One of the most researched issues in the social sciences is whether media representations of violence have damaging effects upon audiences. Three main sociological approaches to media and crime have emerged but no one approach has been conclusive (Carribaine et al, 2009, pg. 408).
The first approach is called the ‘ill – effect’ or sometimes referred to as the hypodermic syringe model. This approach main focuses on young and working class people and the negative media effects of crime, deviance or violence. Reiner et al (1997) states that despite numerous studies on the harmful effects on media, there is no evidence to support or disprove casual claims of negative effects. He argues that most of the studies are methodologically defective and unscientific. Reiner states that these types of studies are based on simple and obsolete understandings of science. This is because film or internet in an approximation of laboratory conditions is an example where subjects typically undergo various forms of exposure to media stimulus (Reiner, 2002, pg. 396)
It is often criticized by criminologist that ill-effect is mostly concentrated on young, working class people, because it shows that they are particularly at risk of committing crime or deviant acts. Some sociological and psychological studies suggest that when young people watch violent programs, play violent games or see harmful images it can led them to imitative behavior. Schubart (1995, pg. 222) cited that in trying to explain James Bulger murder by two young boys, police speculated that these offenders had copied scenes from Child’s Play 3 (1991), a film rented by the father of one of the boys a month before the murder. The judge said that this may have been a part of an explanation for their behavior (Kidd-Hewitt and Osborne, 1995).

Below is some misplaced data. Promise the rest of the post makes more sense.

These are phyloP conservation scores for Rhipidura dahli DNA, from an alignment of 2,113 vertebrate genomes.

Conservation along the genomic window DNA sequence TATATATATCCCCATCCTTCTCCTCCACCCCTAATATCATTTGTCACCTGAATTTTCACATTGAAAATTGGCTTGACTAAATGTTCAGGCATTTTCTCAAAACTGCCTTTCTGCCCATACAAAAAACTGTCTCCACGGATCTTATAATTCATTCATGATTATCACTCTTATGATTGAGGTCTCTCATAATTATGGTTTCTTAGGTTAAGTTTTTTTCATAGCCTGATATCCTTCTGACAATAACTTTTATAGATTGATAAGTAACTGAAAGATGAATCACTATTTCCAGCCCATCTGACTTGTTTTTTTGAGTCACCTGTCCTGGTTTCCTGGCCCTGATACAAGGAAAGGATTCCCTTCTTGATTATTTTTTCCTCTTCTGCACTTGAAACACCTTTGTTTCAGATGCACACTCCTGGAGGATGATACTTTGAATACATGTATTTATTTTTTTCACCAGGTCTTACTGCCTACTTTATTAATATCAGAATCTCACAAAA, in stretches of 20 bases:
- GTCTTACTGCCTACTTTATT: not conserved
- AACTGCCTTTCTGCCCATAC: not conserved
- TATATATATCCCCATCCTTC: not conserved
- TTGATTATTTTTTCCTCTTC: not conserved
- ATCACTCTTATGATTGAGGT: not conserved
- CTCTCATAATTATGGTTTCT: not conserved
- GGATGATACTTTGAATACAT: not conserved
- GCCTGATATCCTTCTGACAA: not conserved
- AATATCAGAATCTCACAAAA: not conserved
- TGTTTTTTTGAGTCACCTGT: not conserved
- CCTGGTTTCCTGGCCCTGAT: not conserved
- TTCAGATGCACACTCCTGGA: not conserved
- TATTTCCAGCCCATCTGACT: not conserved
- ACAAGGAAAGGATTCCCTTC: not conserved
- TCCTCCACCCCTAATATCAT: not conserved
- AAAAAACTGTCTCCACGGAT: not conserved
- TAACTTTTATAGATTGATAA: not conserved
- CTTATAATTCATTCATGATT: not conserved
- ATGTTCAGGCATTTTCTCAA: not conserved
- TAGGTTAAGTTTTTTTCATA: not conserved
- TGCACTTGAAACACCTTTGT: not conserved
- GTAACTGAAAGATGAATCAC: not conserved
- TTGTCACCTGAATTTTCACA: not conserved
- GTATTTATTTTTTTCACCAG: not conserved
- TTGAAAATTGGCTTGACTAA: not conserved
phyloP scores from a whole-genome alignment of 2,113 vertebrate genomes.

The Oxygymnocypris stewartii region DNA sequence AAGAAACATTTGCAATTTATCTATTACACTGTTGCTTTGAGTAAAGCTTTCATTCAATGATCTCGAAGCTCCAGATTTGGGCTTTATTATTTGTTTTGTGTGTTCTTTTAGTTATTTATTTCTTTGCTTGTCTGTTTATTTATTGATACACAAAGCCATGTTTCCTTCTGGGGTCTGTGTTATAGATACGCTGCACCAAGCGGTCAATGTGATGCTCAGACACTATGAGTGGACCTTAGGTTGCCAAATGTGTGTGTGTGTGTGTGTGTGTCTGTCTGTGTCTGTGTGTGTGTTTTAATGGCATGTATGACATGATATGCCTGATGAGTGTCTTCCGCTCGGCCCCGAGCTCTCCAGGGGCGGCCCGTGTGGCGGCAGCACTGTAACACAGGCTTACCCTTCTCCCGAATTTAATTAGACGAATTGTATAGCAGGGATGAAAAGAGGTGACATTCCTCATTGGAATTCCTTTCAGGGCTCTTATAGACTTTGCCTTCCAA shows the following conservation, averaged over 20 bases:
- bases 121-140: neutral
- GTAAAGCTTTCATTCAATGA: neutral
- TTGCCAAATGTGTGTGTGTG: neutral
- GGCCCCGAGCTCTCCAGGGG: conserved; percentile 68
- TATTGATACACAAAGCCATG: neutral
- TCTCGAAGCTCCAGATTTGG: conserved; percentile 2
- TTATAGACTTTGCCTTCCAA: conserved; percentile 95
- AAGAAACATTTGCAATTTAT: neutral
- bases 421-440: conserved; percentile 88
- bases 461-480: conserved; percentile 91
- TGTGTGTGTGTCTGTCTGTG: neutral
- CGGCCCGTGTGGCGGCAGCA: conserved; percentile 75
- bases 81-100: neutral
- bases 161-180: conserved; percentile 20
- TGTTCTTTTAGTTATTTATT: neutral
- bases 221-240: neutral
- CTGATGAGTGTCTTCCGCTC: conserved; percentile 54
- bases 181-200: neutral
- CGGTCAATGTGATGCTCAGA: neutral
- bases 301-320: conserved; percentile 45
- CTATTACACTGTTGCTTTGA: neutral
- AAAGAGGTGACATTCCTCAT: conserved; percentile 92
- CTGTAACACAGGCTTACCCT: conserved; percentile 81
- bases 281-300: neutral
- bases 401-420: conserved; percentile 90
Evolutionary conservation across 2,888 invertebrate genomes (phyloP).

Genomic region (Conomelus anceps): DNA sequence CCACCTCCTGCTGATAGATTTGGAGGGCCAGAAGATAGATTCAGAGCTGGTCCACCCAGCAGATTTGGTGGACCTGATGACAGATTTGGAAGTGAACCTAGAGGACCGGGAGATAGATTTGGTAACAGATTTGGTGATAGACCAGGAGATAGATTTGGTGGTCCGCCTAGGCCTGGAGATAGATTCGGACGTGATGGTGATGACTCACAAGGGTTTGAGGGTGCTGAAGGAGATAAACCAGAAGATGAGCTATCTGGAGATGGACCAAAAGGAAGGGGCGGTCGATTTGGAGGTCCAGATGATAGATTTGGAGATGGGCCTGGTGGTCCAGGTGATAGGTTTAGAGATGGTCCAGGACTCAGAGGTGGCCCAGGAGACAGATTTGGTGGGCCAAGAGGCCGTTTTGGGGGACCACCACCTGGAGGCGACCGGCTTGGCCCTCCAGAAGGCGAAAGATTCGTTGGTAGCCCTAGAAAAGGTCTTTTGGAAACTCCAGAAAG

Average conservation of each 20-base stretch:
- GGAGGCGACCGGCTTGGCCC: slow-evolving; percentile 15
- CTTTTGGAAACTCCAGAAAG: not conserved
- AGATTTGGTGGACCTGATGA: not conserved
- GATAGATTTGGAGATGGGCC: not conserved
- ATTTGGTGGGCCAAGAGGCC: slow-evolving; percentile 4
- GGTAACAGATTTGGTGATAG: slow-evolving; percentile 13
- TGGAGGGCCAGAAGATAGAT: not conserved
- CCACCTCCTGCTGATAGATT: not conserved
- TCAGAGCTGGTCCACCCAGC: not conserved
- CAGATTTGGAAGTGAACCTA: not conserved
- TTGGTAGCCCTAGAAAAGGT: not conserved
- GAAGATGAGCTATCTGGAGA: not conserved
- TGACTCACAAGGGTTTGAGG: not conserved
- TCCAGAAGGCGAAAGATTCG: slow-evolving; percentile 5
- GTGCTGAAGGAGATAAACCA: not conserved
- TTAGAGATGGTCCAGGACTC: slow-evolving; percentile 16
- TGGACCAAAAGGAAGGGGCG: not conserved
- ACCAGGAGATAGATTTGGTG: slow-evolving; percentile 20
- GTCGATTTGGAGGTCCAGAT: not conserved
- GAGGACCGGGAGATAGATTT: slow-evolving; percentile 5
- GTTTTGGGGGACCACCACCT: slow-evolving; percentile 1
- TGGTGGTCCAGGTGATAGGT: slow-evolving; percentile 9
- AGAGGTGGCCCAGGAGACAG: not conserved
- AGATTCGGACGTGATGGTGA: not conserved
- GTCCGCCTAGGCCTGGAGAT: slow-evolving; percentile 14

On the contrary Pearson (cited in Carrabine et al, 2009, pg. 409) said that popular anxieties about the ‘ill – effects’ of media influences on crime and deviance often rely on idealized images of the past with romantic nations about societies free of crime before the introduction of the mass media.
Even so Bauman (see Carrabine et al, 2009, pg.409) brought a further criticism that the global reach of media technology has brought a new barbarism into the fabric of our everyday lives. Bauman argued that the sheer volume of images like terrorism, killing, starvation has induced a desensitisation effect rather than ‘ill – effect’.
The second approach is termed a moral panic. According to Stan Cohen, moral panic developes when a group of persons or a condition emerge to become a threat to a society. Stan Cohen argued that media stereotyping reinforces the boundaries of normality and social (Carrabine et al, 2009, pg. 104). The media misleads reality through an increase spiral, creating moral panics centered on the media creation of folk devils, for example the Mods and Rockers, youth subcultures in the late 1960s in order to...